Point 2.2 claims that:  “When BSC realises too few third sector organisations are willing, or able, to use investment on the terms it offers – it will widen its definition of what it calls the ‘social sector’”  but the next sentence: “CEO Mike (Nick) O’Donohoe asked recently whether a Tesco branch – offering employment in a deprived area – could be considered a social enterprise (unfortunately, he wasn’t joking)” makes clear that everyone knows that process has already begun.

And for many involved with Big Society Capital that was always the intention. Big Society Capital’s chair, Sir Ronald Cohen, has long been a proponent of social investment as an asset class. While social impact bonds – where social ventures get money to achieve social outcomes and investors get a return (or not) based on their successes – are part of that, another part of that is investment in private businesses that offer social returns as well as financial ones.

Unfortunately, Senscot’s alternative vision is based around statements such as: “Do we want a society where everything is for sale or are there certain moral and civic goods that markets don’t honour – and money can’t buy? Many would argue that much third sector activity falls into this category.”

The po-faced moralising aspect of this line is annoying – because it risks closing down the discussion to people who don’t think business is evil – but the bigger problem is that by asserting a fundamental disconnect between the third sector/social enterprise movement and business, these arguments play into the hands of right-wing commentators who say that real businesses make money and the public sector and third sector partners (including social enterprises) spend it.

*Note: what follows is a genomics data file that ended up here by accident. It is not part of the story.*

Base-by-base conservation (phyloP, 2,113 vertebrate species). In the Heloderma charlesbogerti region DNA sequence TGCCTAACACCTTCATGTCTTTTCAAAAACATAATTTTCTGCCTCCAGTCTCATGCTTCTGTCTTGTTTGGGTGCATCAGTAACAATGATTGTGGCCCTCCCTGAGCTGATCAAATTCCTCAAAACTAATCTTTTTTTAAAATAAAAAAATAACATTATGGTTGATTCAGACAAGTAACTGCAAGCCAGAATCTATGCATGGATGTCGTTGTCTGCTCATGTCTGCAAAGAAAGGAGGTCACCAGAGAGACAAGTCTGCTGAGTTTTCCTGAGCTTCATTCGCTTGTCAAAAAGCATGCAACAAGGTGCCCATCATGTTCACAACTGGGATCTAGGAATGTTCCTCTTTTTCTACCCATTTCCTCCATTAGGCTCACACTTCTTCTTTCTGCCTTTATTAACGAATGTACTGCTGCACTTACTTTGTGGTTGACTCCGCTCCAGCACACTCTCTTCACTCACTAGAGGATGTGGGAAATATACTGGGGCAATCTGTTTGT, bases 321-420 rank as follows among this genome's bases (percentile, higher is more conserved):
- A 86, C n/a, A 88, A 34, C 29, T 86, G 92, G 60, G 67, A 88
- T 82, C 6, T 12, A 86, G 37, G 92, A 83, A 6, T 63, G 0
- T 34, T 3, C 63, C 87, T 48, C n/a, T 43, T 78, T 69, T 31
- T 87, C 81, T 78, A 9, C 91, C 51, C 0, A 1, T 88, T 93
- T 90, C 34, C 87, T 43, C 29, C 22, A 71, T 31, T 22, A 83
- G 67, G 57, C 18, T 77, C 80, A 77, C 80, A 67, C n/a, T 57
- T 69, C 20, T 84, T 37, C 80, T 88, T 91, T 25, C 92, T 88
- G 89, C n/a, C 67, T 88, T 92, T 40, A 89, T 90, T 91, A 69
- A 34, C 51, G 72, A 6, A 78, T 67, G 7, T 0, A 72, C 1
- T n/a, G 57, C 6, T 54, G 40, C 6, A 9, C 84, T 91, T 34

You can (and I do) agree with Senscot on the fact that very few social enterprises are ever likely to offer lucrative investment opportunities to capital markets without making the leap to say – more or less – that social enterprises are fluffy vehicles for the imparting of goodness that somehow exist outside the money system.

Operating ‘in the wake of market failure’ is not the same as operating outside markets. Money can (and does) buy the combination of products and/or person time needed to deliver social good. The problem is that, when it’s coming from a combination of poor people, grant funders and the state, it usually doesn’t buy them for a price that enables local providers to make a significant profit.

For that reason, Senscot are right that Big Society Capital is not the right vehicle for supporting the activities of most new and existing social ventures in the UK and they’re equally correct to stress the need to look for alternative approaches to support that activity.